CF Workout Warrior
August 2014
Nathan Hatley

Athlete Name: Nathan Hatley

Tell us a little about yourself

I have had cystic fibrosis my entire life. In spite of the doctors’ initial claim that I would not live past the age of 2, I am now approaching 22 and getting stronger every day. I am a big believer that exercise keeps me healthy and have been running since the 7th grade. I got really serious about running once I started cross-country in high school, which led to my running for Catawba College in Salisbury, NC. After I graduate, I want to become a Cross Country/Track and Field coach so that I can help inspire people to run.

I was introduced to the Boomer Esiason Foundation and to Team Boomer when I applied for and was given the Exercise for Life scholarship. My parents had been looking online and found the EFL scholarship – one that required a student to have CF and to regularly exercise, so it was perfect for me. Receiving that scholarship enabled me to attend UNC at Greensboro for a year and it opened my eyes to BEF and all of the amazing things they do. The Exercise for Life scholarship put me on track for my college education and encouraged me to keep working hard athletically and academically, to remain compliant, and to continue to be a good example for other CF patients my age.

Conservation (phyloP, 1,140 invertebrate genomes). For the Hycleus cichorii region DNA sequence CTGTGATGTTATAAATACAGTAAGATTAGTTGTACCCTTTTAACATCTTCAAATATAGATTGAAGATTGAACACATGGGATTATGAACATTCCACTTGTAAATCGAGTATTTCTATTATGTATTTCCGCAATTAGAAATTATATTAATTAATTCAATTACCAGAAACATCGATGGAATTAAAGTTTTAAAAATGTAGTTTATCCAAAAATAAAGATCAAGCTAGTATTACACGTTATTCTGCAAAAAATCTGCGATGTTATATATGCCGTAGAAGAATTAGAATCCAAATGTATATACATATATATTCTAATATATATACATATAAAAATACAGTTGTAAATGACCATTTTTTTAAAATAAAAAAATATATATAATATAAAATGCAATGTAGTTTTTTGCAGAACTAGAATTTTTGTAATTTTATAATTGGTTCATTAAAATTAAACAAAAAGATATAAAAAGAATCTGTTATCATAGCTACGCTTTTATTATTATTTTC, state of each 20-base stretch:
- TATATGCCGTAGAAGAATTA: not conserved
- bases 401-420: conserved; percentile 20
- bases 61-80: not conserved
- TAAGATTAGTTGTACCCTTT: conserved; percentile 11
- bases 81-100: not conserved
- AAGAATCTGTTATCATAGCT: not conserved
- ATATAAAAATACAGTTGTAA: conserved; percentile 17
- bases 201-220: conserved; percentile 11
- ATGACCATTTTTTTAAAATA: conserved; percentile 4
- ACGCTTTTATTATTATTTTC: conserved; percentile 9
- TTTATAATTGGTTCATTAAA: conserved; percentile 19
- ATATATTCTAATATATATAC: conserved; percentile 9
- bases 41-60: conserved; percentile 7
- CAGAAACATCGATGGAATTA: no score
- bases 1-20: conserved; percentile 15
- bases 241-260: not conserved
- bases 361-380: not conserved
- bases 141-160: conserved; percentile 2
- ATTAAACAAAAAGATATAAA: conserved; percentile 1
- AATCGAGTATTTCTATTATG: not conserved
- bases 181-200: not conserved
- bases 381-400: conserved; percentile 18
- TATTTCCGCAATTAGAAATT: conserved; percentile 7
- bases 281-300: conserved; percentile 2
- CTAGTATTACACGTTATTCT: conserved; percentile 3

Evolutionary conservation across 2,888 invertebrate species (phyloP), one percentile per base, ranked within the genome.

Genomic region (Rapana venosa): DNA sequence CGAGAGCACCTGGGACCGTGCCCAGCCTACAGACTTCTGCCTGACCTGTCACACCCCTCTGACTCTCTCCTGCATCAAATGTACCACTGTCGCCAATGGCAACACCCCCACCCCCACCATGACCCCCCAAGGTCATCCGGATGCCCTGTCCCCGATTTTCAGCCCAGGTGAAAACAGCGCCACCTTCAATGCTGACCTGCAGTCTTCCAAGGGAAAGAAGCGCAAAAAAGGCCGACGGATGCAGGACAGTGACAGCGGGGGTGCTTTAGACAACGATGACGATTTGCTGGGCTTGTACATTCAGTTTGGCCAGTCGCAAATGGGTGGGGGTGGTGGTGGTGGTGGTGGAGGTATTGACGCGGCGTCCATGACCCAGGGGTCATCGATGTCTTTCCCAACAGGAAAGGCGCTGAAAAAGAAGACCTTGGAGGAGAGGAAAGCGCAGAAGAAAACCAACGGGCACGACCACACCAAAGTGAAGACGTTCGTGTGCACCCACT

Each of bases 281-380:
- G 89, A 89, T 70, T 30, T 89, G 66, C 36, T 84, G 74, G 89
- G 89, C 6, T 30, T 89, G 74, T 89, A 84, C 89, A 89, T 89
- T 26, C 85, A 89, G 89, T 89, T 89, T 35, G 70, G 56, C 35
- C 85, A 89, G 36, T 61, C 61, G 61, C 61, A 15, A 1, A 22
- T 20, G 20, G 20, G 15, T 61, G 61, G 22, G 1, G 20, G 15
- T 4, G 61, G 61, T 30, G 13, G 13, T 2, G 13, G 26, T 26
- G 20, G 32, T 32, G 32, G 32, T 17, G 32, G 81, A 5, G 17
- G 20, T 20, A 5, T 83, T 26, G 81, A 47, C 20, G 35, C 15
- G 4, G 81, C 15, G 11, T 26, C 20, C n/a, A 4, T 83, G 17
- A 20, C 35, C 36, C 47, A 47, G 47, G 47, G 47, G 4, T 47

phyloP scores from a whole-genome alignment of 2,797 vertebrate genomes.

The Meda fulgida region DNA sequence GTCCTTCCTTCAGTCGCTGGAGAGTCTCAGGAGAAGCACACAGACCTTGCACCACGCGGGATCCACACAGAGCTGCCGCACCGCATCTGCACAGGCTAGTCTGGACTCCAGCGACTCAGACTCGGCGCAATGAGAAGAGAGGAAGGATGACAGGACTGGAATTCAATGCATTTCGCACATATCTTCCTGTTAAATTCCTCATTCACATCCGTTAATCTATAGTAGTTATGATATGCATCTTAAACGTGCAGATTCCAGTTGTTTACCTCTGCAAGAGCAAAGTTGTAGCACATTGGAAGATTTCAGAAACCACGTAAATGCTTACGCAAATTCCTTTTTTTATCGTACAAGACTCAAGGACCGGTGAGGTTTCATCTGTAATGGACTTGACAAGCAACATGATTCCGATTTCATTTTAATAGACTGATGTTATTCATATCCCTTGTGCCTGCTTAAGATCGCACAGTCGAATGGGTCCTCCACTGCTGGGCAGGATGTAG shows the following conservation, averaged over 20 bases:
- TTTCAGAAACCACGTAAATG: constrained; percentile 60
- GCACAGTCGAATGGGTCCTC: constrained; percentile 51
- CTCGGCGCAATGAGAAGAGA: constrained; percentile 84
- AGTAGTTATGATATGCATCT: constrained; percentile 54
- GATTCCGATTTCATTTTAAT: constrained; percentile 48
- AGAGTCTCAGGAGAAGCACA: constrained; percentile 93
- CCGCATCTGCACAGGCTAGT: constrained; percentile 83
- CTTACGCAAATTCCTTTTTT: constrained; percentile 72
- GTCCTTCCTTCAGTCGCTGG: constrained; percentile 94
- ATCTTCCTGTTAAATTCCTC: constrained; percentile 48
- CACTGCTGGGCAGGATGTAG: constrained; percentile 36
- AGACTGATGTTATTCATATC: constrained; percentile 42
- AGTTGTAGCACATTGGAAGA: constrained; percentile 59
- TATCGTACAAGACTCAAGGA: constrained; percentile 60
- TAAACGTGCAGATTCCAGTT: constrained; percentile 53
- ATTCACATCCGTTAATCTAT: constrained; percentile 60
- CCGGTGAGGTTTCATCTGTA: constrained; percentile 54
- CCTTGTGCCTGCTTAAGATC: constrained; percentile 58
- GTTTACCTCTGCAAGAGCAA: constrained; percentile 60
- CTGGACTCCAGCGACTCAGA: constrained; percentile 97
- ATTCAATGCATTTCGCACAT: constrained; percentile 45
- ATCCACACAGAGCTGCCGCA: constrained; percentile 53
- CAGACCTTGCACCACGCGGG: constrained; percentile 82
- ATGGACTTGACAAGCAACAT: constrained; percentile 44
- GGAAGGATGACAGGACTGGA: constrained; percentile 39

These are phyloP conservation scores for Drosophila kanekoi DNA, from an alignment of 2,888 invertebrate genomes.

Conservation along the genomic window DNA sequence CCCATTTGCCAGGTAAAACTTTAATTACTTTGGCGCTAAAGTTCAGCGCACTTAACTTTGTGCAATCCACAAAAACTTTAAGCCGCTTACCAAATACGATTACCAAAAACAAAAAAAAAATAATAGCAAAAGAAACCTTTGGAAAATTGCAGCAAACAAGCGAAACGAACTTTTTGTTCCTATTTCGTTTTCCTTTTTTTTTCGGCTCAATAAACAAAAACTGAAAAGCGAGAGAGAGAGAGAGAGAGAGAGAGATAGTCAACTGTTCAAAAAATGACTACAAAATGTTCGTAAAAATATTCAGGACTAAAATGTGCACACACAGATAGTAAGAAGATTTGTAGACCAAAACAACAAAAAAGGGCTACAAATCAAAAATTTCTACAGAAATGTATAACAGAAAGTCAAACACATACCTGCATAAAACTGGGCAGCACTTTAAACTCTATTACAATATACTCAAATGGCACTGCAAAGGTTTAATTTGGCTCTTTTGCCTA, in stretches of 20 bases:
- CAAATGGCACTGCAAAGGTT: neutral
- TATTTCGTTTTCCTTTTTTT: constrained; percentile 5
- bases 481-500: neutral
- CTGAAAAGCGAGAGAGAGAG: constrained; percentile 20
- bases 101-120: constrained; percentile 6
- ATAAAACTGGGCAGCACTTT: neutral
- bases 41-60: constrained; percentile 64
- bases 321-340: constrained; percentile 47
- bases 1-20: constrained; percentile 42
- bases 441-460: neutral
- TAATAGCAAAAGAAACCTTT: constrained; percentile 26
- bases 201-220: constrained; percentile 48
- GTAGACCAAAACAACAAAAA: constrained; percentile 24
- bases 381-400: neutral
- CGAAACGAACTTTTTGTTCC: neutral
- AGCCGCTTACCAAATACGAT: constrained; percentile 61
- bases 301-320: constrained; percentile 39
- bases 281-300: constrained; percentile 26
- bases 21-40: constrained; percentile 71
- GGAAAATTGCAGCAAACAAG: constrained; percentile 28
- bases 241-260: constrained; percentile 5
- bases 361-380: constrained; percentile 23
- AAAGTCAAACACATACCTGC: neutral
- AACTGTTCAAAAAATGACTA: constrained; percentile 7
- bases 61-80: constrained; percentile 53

“I run because I enjoy it.”

What is your favorite Team Boomer memory?
My favorite Team Boomer memory is from my first time running Boomer’s 10k Run to Breathe. I was very excited to finally participate in something for the foundation. I remember how awesome it was to come through the finish as not only the first Team Boomer runner, but as a patient with CF. People often think that someone who has as many chronic difficulties as I do isn’t able to do much, especially athletically. So I take pride in showing people that my disease doesn’t make me weak, it makes me strong. Participating in that race and meeting up with Jerry Cahill and even meeting Big Boomer himself showed me that there are people out there who are passionate about finding a cure for this disease and giving aid to those who live with it.

Why do you run?
In the beginning, I ran because I wanted to be competitive and because it was good for my health. As I gained success with my running it became a window of opportunity for me. It became my way of leaving my name behind at my high school on the record list, and it became my ticket to college. Throughout those years running has become my way of life, it keeps me healthy and fit, and it constantly provides me with a challenge to better myself. But most importantly, I run because I enjoy it.

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